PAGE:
February 2009

Bay of Fires

Bay of Fires

Mt Wellington

Mt Wellington

Did you realise that you, dear readers, are now Mainlanders?

Yes, we newly-minted Taswegians now live on the edge of Australia, and as a consequence, we will now:
a) act a little bit differently, and
b) judge you.

So just think of me as that lovable Tassie rogue, coming to you from the edge of Australia.

So, regarding this particular project. What, you may ask, will I do with this blog now that I am even farther away from Caba than ever?

Funnily enough, I do not see this as an obstacle, and I do plan to continue posting. To this end, I will bring you stories from people I come across who are attempting to live in a manner that intrigues or surprises me, that I think you might be interested in.

We have already come across boat-dwellers a-plenty. A couple with three kids (who have all grown up now), showed us through their little ark on Geilston Bay. That opened my mind a little wider!

So keep reading, please…

A fog of fear

The fog of fear

If we are coming to a crisis point on this planet, (and I believe that we are, but I also believe that crisis can be a catalyst for change), then reductive, linear ways of thinking are not going to deliver the transformation we need (Well, have they, yet?). For transformation on a planetary scale we may be required to create a bigger context than just you, just me, just your workplace.

A social network is non-linear. But is it an ecology?

The ‘ecologies’ of networks

Network Citizens (available as a pdf download from Demos) reports on the shift of power created by social networking and the rise of ‘network citizens’, who no longer respect hierarchical and bureaucratic structures.

The Network of Public Sector Communicators (NZ) blog has this to say about networks and public sector agencies:

Many public sector agencies view access to social networks, the likes of Facebook, Twitter and – incomprehensibly – LinkedIn, with what can only be described as either fear or deep suspicion. Some of them even go so far as to block access …As if, in the minds of the people that think blocking access to these sites will make people more productive (or protect them from themselves…), there is some sort of impermeable divide between what we do at work and who we are.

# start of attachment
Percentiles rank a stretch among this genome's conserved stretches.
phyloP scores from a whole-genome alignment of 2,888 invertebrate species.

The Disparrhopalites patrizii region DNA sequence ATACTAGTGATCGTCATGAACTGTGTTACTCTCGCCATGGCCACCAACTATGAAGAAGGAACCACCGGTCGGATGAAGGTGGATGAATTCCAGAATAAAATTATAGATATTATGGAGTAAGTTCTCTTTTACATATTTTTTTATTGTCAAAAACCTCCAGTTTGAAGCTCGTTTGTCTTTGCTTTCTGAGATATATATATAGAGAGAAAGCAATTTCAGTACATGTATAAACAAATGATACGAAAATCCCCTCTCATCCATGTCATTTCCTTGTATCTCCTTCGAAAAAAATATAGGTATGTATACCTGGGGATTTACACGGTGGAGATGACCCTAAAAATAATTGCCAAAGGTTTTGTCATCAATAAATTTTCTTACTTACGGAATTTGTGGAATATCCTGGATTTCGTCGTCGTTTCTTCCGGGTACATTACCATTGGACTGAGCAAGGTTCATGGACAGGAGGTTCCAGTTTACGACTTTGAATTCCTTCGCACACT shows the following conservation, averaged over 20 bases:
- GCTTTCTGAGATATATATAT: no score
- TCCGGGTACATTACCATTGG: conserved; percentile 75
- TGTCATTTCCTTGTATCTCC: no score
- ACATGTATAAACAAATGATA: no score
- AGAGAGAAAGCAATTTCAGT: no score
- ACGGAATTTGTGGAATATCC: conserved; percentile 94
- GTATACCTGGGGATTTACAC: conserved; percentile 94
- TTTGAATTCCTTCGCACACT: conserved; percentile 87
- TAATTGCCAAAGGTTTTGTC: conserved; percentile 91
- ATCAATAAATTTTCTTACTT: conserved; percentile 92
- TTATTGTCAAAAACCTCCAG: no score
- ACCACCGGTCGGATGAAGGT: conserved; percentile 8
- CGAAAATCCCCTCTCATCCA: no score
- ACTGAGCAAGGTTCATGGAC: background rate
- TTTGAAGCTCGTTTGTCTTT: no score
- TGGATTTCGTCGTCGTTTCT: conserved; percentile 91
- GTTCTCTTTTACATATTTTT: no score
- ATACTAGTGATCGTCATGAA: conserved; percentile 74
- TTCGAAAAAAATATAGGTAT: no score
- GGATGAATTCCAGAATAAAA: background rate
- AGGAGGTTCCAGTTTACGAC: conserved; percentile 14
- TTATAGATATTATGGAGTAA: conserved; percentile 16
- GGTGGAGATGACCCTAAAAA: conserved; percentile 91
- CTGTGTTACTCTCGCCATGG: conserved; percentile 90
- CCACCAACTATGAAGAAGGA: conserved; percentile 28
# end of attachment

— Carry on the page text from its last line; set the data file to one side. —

The message is clear. Understand the change that is happening inside your agencies. Ensure that you provide people the sorts of tools that will allow them to develop professionally and to invest and grow their social capital. Attempts to restrict the ability of your staff to build their networks (online or off) will only result in a disengaged workforce. (Networked Citizens)

And enough room for all our stuff...

And enough room for all our stuff...

Well we made it. After a week of rushing around, packing, cleaning, driving, arguing, stressing.

So here are a few photos of the shed, which has had a lot more done to it since we were up at Caba a month ago. Look at the doors! (Although apparently there were a few problems…mainly on account of the strong and frequent winds up on the ridge.) Link to Photos

All our stuff fits (except for the other stuff…) And even a bit of room for a couch to sit on. However, the strong smell of napthalene will probably put visitors off.

So on Tuesday we take the Spirit of Tasmania and head for Hobart (like rats fleeing…?)

Leaving fires burning and other chaos around Victoria. At the moment, East Gippsland is basically fire-free. However, there is a month of hot, dry weather to come. Our fingers are crossed that Caba escapes the fires this season (the fires of 2003 were horrendous), and the shed doesn’t burn down.

BowensOrganisations often have a strong sense of what they want to achieve but lack the tools and techniques to achieve their aims. These can be developed through learning experiences which strengthen group cohesion and personal empowerment while building expertise in advocacy, democratic processes and planning and implementing a campaign.

Dr Deb Foskey, Associate at HERENOW Collective offers workshops either as a series, where a campaign strategy is developed by the group; or as single workshops tailored to meet the group’s needs. All are aimed at increasing the effectiveness and advocacy skills of organizations.

Topics include:

1. Working with government and using government processes
2. Developing a campaign strategy
3. Effective group processes which enhance democracy
4. Developing strategic alliances
5. Getting messages out
6. Sustainability in organizations – preventing burnout and empowering members
7. Sustainability in organizations – reducing our ecological footprint
8. Building community climate change resilience through community development